April 28, 2014
April 25, 2014
This sweet little guy came to us from the same farm as Shady Grove and Turnip. When I went to pick them up a few weeks back, I met this little one who we have since named Noble. That day, he was sitting in a small cardboard box on their kitchen floor. They explained that his mother had died and he was very weak and couldn't stand. They picked him up and he just sort of slunk back down into the box. They weren't sure if he was going to live. I saw right away that he was blind in at least one eye.
I didn't take him home with me that day, but a week later the farm wife called me and asked that I please consider taking him. Her husband needed to start his many weeks of chemotherapy in a facility nearly 2 hours away and they just didn't know what to do. She said he could stand now, and a vet had taken a look at him and thought he would make it.
They brought him to our place the next day. He is pure love. Everyone who meets him is completely taken with him. After being with us for a week and a half, he can stand up if he works at it, and stay standing! He can walk around for longer and longer periods and has learned how to navigate around our living space, stopping at the edges of the carpets so he doesn't slip and he has stopped walking into things. A remarkable change! When he first arrived, he mostly slept but now he gets up many times throughout the day to walk around, and he knows my voice and will come to me if I call to him. He is definitely blind in one eye, and the other eye is not working at full capacity, but when I took him outside and put him on the earth he knew just what to do, and happily snuffed along searching for the yummiest grass and weeds to eat (:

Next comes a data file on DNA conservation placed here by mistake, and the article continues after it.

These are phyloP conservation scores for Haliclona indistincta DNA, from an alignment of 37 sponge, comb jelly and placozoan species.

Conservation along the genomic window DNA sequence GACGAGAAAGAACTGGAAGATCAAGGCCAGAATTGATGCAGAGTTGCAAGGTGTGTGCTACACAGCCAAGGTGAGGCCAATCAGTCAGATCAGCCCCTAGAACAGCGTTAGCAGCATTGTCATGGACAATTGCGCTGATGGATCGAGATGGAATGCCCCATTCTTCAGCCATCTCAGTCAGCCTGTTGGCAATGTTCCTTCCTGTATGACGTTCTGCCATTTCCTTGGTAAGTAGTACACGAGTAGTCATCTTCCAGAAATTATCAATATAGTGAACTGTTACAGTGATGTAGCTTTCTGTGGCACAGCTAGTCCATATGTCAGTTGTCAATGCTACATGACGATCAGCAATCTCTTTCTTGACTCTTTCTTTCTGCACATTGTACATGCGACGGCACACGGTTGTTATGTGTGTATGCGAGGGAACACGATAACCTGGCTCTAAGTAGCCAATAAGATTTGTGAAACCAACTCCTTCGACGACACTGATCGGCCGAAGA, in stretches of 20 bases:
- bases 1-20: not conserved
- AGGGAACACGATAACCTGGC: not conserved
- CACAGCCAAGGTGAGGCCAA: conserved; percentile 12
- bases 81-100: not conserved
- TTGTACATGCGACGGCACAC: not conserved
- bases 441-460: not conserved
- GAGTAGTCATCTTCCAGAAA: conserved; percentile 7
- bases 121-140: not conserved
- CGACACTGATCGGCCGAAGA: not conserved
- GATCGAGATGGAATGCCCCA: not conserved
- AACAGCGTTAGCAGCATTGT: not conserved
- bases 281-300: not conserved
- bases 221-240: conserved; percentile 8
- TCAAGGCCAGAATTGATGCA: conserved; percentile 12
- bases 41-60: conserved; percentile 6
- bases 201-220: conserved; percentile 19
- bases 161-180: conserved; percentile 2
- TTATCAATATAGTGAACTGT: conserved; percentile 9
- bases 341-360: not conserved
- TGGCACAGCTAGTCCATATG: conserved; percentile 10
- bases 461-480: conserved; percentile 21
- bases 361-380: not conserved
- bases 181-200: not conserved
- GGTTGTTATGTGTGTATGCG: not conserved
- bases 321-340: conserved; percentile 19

We had a great first try at producing our own maple syrup!
Honestly, Jason did it all. It was a lot of work, and for this I am so so grateful (: It is, by far the yummiest maple syrup I have tried in my whole life.
In late March, Jason drilled holes in our largest maples. Of course, he had an eager 4 year old helper!
Next, he hammered in the spiles. Jason made this one by hollowing out a sumac branch.
For this job, he had a happy 2 year old helper (:
I think the sumac spiles are a work of art in themselves.
We were also gifted a large bunch of wooden handmade spiles off of freecycle. An older gentleman had made them all himself, and when he upgraded he passed them along to a friend. That friend didn't need them and was more than happy to help us on our crusade. They worked beautifully! A few seconds after they were in, the sap began to drip..
So we hung the buckets.
Here is a nice full bucket of maple sap! We carried MANY of these out of the maple grove, down the hill, across the road, and up our driveway.